• Rising inflation, which totaled nearly 7 percent in December 2021 from the previous year’s period and is the largest one-year increase in the past 40 years.

Weather, extreme and unpredictable

According to NOAA National Centers for Environmental Information, there were 20 weather-related disasters with losses exceeding $1 billion occurred in the United States between January and September 2021. Between 1980 and 2020, the average number of these types of losses was seven.

In the first half of 2021, about $42 billion in insured property losses were recorded by the insurance industry, representing the highest figure in a decade, according to Swiss Re.

Despite this dramatic rise in losses, the report says, catastrophe risk models “may not fully capture the potential losses attributable to unusual weather events like the December 2021 tornado outbreak, Hurricane Ida, and Winter Storm Uri.” The unpredictability of these storms, alongside a need for better hydrological, topological, and geospatial data gathering and analysis, continues to pose a threat for insurers trying to anticipate risks associated with commercial properties.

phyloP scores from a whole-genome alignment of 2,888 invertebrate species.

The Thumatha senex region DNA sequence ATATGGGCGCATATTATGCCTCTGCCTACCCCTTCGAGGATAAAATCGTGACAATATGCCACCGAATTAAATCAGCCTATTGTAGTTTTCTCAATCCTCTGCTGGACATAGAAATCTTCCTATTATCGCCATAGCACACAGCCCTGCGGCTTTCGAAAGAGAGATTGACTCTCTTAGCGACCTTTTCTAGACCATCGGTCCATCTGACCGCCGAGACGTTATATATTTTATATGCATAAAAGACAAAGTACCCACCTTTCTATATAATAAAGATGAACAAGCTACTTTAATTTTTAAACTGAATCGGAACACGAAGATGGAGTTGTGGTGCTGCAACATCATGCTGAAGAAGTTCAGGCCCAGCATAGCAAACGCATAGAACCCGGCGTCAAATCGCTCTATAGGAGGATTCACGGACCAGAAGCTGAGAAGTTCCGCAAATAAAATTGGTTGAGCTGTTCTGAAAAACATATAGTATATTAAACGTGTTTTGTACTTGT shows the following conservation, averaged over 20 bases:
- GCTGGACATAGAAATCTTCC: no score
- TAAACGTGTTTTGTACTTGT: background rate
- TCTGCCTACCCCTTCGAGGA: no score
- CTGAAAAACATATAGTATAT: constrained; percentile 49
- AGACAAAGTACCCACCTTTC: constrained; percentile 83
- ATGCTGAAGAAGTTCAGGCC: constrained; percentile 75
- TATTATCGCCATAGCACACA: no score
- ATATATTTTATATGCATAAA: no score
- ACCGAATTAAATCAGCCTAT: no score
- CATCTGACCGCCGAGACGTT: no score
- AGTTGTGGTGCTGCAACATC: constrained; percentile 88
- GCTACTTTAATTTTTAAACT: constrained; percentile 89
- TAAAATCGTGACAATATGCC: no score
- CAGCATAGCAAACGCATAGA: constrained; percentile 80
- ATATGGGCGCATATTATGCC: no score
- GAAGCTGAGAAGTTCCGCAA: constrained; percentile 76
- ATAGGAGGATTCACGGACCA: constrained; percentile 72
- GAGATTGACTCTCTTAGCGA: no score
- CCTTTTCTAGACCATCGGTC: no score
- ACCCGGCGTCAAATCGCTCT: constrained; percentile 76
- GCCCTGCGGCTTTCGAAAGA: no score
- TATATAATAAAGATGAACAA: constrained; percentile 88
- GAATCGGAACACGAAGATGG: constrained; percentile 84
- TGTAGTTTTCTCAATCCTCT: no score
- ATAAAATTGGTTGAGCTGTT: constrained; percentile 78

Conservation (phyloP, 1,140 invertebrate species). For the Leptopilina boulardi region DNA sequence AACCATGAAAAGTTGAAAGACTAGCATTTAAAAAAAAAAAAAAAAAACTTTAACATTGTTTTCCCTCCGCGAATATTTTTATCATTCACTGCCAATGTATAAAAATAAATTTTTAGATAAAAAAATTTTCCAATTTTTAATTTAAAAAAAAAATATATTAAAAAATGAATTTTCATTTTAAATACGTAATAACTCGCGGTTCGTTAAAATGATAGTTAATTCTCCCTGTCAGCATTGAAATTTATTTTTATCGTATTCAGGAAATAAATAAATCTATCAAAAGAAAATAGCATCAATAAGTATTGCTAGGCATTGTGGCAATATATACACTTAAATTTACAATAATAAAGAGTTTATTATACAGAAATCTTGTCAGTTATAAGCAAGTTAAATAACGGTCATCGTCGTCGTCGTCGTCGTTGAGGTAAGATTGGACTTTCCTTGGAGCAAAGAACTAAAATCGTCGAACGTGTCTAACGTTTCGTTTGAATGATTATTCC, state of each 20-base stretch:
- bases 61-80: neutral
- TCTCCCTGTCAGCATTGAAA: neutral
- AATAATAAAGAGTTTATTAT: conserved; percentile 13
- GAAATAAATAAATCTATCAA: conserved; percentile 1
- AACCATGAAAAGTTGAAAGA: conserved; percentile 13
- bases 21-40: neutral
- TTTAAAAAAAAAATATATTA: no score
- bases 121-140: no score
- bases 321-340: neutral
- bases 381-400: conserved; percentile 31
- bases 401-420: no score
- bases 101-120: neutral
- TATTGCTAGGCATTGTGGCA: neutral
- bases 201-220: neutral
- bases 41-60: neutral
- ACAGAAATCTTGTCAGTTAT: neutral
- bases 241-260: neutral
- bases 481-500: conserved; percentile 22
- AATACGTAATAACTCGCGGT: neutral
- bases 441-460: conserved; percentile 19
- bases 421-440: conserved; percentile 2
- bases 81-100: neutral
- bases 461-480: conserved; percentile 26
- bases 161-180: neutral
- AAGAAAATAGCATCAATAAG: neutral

Supply chain

2021 also saw a fluctuation of pricing changes for many materials — particularly those used for building – courtesy of the pandemic’s disruption of the global supply chain. Although the exorbitant lumber prices fell in the second half of the year, the prices of materials like copper piping and tubing dramatically increased, according to the report. This posed a challenge for insurers to approximate future costs for underwriting and pricing purposes.